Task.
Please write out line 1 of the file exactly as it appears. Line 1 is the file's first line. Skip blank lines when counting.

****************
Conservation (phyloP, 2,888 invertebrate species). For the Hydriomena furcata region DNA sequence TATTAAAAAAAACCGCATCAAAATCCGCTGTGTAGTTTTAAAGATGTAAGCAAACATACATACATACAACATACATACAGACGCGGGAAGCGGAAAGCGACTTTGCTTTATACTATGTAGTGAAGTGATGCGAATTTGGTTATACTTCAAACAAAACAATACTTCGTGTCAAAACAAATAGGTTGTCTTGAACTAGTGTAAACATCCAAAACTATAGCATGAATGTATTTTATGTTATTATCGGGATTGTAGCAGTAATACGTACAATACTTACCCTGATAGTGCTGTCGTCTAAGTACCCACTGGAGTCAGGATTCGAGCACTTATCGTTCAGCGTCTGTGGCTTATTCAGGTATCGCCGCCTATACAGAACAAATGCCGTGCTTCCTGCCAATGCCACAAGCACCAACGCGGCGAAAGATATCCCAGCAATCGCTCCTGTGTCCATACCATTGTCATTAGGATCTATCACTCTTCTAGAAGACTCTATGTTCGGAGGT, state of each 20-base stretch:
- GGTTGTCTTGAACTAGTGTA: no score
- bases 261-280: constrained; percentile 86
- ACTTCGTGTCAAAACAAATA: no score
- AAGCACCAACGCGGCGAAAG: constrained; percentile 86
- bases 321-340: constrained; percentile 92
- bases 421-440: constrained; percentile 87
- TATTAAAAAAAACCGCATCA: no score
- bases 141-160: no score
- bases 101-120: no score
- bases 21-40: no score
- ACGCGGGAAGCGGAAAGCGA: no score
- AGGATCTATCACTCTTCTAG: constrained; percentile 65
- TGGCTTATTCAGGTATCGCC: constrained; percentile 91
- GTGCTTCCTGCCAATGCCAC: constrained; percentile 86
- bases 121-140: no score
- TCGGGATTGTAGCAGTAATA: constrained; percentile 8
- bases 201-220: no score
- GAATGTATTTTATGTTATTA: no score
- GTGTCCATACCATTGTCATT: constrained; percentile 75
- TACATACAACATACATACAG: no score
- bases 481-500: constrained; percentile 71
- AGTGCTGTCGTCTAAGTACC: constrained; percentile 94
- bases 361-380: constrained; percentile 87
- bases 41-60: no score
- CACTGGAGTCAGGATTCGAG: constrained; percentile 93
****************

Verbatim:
Conservation (phyloP, 2,888 invertebrate species). For the Hydriomena furcata region DNA sequence TATTAAAAAAAACCGCATCAAAATCCGCTGTGTAGTTTTAAAGATGTAAGCAAACATACATACATACAACATACATACAGACGCGGGAAGCGGAAAGCGACTTTGCTTTATACTATGTAGTGAAGTGATGCGAATTTGGTTATACTTCAAACAAAACAATACTTCGTGTCAAAACAAATAGGTTGTCTTGAACTAGTGTAAACATCCAAAACTATAGCATGAATGTATTTTATGTTATTATCGGGATTGTAGCAGTAATACGTACAATACTTACCCTGATAGTGCTGTCGTCTAAGTACCCACTGGAGTCAGGATTCGAGCACTTATCGTTCAGCGTCTGTGGCTTATTCAGGTATCGCCGCCTATACAGAACAAATGCCGTGCTTCCTGCCAATGCCACAAGCACCAACGCGGCGAAAGATATCCCAGCAATCGCTCCTGTGTCCATACCATTGTCATTAGGATCTATCACTCTTCTAGAAGACTCTATGTTCGGAGGT, state of each 20-base stretch: